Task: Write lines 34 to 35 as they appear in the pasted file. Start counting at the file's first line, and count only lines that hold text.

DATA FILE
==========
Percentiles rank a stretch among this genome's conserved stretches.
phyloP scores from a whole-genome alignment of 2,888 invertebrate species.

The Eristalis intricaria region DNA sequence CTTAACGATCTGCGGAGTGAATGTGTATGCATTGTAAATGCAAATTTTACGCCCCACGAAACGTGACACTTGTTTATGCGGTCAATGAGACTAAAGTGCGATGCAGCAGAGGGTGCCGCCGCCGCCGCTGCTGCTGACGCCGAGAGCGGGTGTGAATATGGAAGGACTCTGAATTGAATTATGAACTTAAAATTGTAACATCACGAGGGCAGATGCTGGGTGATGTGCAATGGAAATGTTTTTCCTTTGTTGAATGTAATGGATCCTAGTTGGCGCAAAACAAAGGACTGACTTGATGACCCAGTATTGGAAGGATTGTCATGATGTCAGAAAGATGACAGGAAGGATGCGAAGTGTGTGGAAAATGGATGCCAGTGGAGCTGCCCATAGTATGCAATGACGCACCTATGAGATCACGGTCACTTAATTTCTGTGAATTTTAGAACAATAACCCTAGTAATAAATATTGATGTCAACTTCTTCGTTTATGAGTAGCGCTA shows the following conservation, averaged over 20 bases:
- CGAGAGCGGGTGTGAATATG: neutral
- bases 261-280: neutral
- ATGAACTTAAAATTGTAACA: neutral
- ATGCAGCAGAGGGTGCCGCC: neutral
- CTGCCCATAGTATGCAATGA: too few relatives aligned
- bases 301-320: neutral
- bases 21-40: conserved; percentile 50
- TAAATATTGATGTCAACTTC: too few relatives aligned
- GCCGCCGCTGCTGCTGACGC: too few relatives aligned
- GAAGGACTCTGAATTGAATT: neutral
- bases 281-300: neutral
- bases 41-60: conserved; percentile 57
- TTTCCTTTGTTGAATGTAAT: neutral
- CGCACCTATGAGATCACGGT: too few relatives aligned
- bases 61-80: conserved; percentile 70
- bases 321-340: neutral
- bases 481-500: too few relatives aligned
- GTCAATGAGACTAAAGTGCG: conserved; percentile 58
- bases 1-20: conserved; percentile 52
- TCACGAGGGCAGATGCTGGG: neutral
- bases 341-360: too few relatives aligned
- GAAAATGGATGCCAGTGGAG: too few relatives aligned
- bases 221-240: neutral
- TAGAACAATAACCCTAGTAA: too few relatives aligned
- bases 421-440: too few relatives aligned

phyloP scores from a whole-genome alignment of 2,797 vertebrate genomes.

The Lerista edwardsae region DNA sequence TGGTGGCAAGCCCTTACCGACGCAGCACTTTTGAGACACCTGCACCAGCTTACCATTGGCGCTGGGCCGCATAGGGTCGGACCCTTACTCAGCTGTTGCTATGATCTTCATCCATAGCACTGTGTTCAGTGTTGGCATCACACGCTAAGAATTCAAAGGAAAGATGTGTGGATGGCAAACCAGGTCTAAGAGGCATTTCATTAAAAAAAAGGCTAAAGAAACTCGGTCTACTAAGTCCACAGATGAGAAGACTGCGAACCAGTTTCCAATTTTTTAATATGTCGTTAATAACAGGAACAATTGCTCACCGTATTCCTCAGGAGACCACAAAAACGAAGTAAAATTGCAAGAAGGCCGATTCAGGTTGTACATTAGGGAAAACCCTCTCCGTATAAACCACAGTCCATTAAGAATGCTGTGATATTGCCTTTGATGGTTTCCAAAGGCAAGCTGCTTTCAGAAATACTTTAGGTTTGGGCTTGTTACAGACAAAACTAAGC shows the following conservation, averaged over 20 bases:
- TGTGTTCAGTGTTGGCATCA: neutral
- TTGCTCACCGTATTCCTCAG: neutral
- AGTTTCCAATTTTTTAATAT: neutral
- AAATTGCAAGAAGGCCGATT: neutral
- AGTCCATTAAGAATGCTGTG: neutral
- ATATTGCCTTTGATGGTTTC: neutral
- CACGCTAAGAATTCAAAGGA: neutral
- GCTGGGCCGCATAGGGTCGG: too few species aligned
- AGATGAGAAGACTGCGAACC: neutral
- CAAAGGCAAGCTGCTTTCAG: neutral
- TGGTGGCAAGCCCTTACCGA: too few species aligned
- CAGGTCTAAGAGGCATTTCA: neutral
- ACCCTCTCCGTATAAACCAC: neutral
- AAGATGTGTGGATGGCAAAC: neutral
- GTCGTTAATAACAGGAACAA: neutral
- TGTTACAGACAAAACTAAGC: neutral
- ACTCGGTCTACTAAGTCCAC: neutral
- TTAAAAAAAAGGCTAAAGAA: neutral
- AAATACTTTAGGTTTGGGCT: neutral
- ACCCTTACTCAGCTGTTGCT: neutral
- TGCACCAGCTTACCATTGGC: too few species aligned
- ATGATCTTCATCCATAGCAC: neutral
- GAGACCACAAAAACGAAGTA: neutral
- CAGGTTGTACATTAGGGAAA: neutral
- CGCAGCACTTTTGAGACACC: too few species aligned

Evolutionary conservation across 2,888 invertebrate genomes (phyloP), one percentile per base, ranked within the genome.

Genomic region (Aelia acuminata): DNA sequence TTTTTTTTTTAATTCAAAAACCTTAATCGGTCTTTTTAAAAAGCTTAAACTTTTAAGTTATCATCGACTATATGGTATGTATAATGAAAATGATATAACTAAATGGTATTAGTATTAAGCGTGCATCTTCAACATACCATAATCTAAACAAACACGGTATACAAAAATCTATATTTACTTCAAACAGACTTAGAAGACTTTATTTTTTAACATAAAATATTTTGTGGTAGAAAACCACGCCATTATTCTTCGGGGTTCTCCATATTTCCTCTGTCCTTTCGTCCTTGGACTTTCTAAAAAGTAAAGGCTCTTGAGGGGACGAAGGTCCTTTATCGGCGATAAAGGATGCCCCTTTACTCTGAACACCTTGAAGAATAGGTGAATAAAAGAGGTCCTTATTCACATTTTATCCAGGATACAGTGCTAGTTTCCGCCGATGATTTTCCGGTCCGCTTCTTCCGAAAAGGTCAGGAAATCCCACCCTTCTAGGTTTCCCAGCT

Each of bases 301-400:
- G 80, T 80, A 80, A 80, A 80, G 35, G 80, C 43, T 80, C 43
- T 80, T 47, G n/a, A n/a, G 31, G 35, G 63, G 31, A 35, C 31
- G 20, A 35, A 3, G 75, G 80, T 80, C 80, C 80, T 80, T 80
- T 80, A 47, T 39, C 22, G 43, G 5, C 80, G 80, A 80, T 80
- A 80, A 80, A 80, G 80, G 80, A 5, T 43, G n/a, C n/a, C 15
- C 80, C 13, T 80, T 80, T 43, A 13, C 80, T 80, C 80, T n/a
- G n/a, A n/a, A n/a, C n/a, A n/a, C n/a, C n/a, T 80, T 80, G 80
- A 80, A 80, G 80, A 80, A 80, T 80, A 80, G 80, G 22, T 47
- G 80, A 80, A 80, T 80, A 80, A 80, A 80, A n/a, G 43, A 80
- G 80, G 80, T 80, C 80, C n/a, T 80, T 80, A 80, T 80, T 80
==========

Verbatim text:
- AAATTGCAAGAAGGCCGATT: neutral
- AGTCCATTAAGAATGCTGTG: neutral